DJ Rahdu – Music Heads

As an 80’s baby, I grew up listening to all kinds of music. I used to park in front of the TV with my brother at my grandmother’s house, watching MTV for hours on end in my uncle’s room with EWF, Isaac Hayes and Patrice Rushen album covers taped or tacked to the wall right next to AC/DC stickers. The radio jocks actually broke music back then and the radio format was so wide, there was literally something for everyone. Radio was black or white then, as it is now, but we used to flip between stations throughout the day just taking in what was offered. I had no preference, as long it had that je ne sais quoi, I was entertained.

Growing up in the inner city I was exposed to Hip Hop, of course, but it wasn’t until my brother “recovered” Public Enemy’s It takes A Nation of Millions from school that an album actually spoke to me. I took the cassette and my Walkman with me on a class field trip to Tuskegee, played it and it was one of those “You’re supposed to be right here, experiencing this right now” moments. What I learned that day headed to, from, and while at Tuskegee ensured my musical and philosophical paradigm was broken, shattered, and completely irreparable. I know for certain I was rocking a lot of West Coast then, but my preference quickly switched to KRS, X Clan and Brand Nubian. They were saying things no one had ever said to me: where I was from, who I am, whose shoulders I stand on and so much more. My thirst for knowledge was awakened.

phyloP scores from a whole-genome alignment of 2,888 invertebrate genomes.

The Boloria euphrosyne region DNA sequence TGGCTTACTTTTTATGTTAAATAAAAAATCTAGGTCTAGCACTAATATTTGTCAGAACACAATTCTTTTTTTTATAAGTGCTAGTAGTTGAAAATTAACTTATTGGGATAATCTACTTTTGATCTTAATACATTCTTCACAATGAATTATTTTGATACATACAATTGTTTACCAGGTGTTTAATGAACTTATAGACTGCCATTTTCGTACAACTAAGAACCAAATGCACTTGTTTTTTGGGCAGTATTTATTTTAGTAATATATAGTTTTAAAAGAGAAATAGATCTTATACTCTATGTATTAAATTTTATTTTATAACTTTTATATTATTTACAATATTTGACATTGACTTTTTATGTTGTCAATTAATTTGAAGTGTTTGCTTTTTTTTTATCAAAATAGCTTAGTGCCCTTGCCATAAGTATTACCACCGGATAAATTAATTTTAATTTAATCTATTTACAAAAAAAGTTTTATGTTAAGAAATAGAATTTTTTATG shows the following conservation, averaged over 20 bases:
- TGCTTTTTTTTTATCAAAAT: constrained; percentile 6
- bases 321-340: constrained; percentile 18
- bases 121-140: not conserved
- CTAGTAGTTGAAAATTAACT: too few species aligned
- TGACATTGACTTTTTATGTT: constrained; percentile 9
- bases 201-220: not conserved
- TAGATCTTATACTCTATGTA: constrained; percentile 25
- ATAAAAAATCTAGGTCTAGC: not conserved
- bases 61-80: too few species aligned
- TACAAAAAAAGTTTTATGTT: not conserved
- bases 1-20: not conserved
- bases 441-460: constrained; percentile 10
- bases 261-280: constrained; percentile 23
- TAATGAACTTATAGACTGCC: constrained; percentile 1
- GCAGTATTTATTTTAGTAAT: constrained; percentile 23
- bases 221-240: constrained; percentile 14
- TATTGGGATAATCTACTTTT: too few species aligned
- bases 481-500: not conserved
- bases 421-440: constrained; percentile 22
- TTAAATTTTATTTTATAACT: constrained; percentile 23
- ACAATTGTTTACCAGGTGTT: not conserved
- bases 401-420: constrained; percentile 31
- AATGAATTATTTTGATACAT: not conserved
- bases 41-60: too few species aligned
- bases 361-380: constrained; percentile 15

I won’t go into my full musical story here, but by college I was digesting a steady cocktail of East Coast Hip Hop and New Orleans rap until my good friend turned me on to Detroit’s Slum Village. My musical diet literally changed overnight. I absolved myself of popular music, to my detriment, and primarily through Hip Hop samples eventually got a taste of Donald Byrd, Roy Ayers and Grover Washington. A sincere love of rare grooves was born and it remains one of the genres I keep on my phone at all times.

I don’t know why exactly I began this picture but by the time I completed the Roy Ayers album cover I knew who I was doing it for, my fellow Music Heads: those cats with bountiful knowledge of musical minutia that astounds some and appalls others. Cats who would buy an album before food, possess the obscure tracks you’ve heard about, but never actually heard and would gladly share it with you while blessing you with more gems and musical history than you know what to do with. Cheers!

PS There’s no audio for this yet, but eventually, maybe

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